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Title: Development of fluorescent tracers for velocimetry measurements in multiconstituent /multiphase flows
Author: Chennaoui, Mourad
Awarding Body: University of Edinburgh
Current Institution: University of Edinburgh
Date of Award: 2008
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This thesis describes the development of optimised fluorescent dye-doped tracer droplets for gas phase particle image Velocimetry (PIV), to study mixing in multi-phase flows. The use of these tracer droplets in applications where flare can be an obstacle to obtaining velocity flow data is also demonstrated. In PIV, micron-sized tracer particles are normally required to accurately follow the flow while in the same time providing optimum fluorescence signal for proper image capture. Thus, there is a requirement to identify dyes with high quantum yield that can be dissolved in suitable nebulisable solvents at high concentrations and to investigate the effect of high concentration on fluorescence properties, such as fluorescence concentration quenching effects that could lead to a decrease of the fluorescence signal from tracer droplets. The selection criteria of candidate dyes and the study of their fluorescence properties by steady-state spectrofluorometry are presented. Bis-MSB and DCM were identified to be the optimum blue and red emitting dyes and to offer high solubility in o-xylene and DMSO respectively. A novel experimental approach employing stabilised emulsions to emulate the fluorescence properties of micron-sized tracer droplets has been developed. The development of a single-colour-camera PIV system that can image micron-sized and spectrally distinct fluorescent tracers in a two-phase flow is reported. The use of dye-doped microemulsions in a novel micro-PIV seeding methodology for full field velocity measurements in microfluidic devices is presented. This approach gives improved particle image contrast and reduced motion parallax uncertainty, when compared to conventional solid seed particles. Results of micro-PIV measurements in T- and Y-junction microfluidic chips are presented. Channel velocity profiles were found to agree with CFD simulations.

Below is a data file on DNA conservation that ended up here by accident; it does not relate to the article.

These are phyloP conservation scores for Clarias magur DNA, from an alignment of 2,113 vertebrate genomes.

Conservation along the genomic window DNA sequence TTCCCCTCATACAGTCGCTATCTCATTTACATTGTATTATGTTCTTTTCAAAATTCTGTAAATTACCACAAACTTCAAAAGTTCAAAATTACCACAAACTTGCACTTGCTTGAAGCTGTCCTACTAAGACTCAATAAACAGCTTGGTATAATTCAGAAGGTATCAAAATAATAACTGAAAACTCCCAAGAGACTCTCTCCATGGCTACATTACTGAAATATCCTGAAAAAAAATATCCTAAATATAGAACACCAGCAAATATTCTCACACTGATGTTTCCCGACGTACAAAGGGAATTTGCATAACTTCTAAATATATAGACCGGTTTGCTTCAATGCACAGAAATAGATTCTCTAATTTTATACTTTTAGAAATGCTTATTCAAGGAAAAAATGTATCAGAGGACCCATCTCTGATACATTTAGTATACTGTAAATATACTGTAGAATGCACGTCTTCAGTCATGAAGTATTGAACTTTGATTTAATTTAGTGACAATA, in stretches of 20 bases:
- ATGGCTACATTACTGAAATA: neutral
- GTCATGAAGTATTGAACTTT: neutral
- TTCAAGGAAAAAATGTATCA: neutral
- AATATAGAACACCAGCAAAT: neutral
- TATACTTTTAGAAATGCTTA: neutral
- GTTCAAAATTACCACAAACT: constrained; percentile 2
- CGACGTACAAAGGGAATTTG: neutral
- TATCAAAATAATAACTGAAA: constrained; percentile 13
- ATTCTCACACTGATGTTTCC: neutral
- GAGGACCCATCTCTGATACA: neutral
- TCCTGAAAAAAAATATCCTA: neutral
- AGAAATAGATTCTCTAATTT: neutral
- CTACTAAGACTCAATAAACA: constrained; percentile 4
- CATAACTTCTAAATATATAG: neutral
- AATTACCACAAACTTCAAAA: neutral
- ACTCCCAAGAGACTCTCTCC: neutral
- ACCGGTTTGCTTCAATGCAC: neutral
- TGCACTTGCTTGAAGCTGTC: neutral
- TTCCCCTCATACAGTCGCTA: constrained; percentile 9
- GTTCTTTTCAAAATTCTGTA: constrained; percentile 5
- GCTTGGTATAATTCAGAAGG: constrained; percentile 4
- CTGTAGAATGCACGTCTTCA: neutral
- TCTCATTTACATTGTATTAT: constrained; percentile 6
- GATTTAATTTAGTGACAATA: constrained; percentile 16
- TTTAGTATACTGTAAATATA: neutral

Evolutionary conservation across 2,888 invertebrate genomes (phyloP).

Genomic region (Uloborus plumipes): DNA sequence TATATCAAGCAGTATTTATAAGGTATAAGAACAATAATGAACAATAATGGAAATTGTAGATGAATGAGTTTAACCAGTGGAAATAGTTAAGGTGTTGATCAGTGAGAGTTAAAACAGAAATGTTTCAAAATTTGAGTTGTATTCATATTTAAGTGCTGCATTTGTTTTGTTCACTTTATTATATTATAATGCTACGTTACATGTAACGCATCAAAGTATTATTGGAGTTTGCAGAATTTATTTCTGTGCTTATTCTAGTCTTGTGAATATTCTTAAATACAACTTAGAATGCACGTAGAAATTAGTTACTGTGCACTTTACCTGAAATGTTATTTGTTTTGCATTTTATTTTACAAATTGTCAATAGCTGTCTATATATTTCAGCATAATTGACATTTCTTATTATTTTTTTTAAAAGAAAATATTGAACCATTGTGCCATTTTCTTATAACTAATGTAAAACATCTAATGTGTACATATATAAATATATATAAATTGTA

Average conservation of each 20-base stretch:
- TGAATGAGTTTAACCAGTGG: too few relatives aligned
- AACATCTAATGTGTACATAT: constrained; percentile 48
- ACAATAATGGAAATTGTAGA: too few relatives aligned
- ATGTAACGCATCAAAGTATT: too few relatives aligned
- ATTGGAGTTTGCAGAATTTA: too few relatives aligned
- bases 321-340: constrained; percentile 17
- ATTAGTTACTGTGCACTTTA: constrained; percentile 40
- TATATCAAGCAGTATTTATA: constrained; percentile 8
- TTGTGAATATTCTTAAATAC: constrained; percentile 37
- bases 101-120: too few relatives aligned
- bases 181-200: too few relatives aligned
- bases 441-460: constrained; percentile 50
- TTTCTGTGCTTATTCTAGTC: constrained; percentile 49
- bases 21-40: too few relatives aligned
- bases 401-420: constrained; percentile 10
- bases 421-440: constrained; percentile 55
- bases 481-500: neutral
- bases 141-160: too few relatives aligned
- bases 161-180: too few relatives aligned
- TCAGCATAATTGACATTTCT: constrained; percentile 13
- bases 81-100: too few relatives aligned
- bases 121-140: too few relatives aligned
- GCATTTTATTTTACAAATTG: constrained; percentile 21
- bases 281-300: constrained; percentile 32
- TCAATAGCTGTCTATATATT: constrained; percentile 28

Supervisor: Not available Sponsor: Not available
Qualification Name: Thesis (Ph.D.) Qualification Level: Doctoral
EThOS ID:  DOI: Not available